Three steps toward achieving standardization, alignment and automation

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The speed of growth, innovation, and change in the banking industry has always made it challenging for banks to standardize data sourcing. Several of our sources observe that operating business lines have a natural tendency to enter the data that’s most relevant to their businesses using their own definitions, formats, and methods without necessarily considering the needs of other parts of the business. Over time, this can lead to increasingly disparate data streams flowing from multiple operating units to management and to support functions such as risk, finance, and treasury—which in turn can make it costly and time-consuming for banks to gain the firm-wide view that has become so critical to their success.

To combat this tendency toward divergence and to improve data standardization, banks are turning to a combination of organizational structures, policies and controls, and technologies.


Different colors of labels“The need for an information framework has resulted in a growing trend for banks to establish a data czar, commonly referred to as a chief data officer.”




1. Standardization and alignment begin with data governance
Many banks say that standardization begins with central determination and control of data definitions, formats, and attributes. Often a data-governance body with representation from finance, risk, IT, and operations is charged with promulgating a unified data-governance policy and coordinating data standards across the bank.

2. Improvement through organizational, technological, process, and policy changes
The constant evolution of banks’ businesses assures that standardizing and bringing together data will always be a work in progress, but several banks say they are also pursuing major standardization and alignment initiatives, which they anticipate will lead to substantial improvements.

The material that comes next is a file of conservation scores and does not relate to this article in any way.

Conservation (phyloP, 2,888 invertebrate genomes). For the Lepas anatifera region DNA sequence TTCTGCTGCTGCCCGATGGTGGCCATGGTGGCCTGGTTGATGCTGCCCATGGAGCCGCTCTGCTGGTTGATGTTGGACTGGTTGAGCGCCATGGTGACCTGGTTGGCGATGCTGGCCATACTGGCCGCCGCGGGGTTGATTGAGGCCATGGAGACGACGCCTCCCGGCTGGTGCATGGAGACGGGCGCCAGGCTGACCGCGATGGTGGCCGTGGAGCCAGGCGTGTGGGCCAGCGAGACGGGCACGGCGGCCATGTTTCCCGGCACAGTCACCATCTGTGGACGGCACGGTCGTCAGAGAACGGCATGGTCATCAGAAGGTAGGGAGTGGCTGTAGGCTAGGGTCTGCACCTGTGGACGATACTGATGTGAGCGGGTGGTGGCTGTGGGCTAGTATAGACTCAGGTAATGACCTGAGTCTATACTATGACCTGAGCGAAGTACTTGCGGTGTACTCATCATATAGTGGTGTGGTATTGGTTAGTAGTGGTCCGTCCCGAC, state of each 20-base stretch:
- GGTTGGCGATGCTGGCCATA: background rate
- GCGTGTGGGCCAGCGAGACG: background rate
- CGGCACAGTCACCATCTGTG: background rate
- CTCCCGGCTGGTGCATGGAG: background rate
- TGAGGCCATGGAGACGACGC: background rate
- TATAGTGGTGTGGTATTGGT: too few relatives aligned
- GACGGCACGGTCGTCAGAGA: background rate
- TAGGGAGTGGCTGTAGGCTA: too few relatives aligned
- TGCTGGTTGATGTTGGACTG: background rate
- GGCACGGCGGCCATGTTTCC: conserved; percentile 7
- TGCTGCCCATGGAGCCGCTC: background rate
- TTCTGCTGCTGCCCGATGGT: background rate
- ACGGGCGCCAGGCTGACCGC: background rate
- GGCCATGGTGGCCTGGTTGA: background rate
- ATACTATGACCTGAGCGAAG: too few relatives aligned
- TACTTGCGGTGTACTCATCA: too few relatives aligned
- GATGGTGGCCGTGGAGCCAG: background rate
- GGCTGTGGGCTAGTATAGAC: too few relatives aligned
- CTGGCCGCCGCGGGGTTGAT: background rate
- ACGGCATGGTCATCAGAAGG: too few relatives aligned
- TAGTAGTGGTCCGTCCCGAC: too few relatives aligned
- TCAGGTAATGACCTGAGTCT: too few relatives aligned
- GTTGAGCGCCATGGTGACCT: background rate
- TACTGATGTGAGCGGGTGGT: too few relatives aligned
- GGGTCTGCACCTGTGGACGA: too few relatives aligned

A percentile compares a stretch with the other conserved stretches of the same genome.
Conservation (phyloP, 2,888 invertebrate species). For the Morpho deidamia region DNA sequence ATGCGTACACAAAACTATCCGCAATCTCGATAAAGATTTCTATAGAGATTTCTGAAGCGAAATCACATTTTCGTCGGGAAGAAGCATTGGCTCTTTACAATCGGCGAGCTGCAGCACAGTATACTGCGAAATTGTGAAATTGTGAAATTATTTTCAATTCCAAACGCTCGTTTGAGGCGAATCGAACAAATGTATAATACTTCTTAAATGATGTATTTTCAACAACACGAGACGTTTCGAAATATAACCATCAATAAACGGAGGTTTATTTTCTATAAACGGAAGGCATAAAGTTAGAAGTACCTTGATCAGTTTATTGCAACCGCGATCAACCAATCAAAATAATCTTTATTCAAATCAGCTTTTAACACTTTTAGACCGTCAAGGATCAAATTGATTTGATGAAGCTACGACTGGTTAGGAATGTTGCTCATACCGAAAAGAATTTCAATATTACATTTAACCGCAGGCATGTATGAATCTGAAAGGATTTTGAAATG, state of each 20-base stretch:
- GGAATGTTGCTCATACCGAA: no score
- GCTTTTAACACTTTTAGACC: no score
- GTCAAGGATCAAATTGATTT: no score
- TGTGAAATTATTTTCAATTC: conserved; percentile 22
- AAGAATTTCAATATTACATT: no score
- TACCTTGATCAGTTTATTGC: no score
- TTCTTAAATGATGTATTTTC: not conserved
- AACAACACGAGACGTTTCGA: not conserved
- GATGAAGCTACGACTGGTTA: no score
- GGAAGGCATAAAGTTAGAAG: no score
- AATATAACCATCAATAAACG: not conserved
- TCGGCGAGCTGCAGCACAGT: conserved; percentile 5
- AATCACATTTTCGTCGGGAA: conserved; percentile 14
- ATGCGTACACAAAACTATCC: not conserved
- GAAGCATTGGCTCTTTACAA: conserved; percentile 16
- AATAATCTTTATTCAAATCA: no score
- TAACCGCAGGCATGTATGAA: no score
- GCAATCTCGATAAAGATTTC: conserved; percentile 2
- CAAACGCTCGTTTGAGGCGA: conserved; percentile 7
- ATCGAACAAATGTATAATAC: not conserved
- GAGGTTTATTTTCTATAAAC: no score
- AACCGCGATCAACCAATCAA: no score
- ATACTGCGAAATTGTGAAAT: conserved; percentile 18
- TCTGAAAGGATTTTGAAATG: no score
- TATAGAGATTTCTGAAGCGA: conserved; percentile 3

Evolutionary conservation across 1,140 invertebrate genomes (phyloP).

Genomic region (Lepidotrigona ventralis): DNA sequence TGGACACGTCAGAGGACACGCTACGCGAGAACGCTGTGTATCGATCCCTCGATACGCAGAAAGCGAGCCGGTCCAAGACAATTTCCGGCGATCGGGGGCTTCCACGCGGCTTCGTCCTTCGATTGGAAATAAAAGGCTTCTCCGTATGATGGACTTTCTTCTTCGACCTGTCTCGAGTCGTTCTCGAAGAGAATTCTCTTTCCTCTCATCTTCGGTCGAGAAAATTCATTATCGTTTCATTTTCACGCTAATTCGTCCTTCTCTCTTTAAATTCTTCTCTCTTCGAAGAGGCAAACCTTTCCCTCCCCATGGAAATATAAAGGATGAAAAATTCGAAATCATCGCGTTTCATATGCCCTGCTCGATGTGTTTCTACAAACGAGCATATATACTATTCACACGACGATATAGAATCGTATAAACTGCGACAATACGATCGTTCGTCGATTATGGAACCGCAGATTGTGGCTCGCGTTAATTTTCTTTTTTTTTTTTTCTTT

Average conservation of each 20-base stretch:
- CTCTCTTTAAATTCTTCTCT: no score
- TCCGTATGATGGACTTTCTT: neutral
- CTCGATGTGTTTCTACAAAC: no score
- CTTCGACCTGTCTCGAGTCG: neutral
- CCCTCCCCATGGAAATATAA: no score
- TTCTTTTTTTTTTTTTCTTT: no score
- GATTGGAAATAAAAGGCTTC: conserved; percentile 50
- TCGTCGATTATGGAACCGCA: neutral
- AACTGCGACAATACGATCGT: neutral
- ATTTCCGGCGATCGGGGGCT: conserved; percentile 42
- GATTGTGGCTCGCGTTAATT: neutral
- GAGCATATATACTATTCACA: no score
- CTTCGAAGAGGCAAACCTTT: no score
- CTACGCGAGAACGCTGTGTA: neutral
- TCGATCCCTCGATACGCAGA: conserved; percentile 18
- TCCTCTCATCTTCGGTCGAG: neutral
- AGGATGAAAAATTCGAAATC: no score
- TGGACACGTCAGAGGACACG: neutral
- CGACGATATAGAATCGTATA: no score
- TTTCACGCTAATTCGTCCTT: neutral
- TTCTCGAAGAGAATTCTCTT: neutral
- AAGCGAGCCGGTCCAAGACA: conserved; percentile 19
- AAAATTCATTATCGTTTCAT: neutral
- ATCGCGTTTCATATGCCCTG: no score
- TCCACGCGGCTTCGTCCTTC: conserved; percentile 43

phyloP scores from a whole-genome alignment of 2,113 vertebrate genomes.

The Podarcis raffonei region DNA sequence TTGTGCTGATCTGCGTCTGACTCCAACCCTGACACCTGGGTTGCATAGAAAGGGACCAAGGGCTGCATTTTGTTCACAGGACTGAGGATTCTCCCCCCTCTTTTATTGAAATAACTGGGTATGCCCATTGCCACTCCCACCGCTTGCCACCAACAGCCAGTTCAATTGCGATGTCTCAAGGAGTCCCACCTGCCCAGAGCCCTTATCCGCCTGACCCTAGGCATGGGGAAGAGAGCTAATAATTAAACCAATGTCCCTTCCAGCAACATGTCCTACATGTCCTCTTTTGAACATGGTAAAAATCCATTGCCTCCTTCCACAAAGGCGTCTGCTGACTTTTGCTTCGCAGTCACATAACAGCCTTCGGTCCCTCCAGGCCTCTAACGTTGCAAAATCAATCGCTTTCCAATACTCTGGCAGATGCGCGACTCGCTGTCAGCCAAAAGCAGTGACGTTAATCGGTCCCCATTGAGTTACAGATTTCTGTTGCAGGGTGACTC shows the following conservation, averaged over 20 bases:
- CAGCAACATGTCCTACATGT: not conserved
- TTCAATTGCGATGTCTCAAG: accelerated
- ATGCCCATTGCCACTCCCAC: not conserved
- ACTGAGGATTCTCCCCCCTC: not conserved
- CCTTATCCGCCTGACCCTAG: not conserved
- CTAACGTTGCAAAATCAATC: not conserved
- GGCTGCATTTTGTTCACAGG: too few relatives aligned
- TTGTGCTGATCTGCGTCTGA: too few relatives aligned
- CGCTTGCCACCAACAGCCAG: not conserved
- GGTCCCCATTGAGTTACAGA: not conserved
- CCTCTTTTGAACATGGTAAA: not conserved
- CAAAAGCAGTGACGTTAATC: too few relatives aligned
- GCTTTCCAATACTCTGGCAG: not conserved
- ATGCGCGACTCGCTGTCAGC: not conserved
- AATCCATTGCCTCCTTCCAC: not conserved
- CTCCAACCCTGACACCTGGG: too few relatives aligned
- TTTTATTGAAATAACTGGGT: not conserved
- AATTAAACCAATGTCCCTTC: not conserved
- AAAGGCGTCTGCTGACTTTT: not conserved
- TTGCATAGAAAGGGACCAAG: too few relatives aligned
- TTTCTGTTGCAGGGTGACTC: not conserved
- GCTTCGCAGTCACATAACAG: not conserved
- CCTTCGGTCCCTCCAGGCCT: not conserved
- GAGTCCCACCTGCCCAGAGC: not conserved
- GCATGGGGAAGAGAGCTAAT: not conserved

3. Data alignment yields business benefits
It can be difficult to attach a monetary value to the contribution that faster, more flexible reporting makes to decision making, because the cost of avoiding a bad decision is not knowable.

However, the benefits that financial institutions stand to reap from better data alignment help to make the long time frames for improvement worthwhile, say executives. For banks that are struggling to meet reporting requirements using many manual workarounds, seeking improvement may not be optional. Other banks are seeking improvements in alignment because they will ultimately help free resources in finance for more valuable work. To make the most of always-scarce resources, banks are working to make sure that their investments in regulatory compliance also help improve data alignment and automation.

More insights on what is happening:

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Banks’ moving target: sourcing, analyzing, and reporting data in challenging times.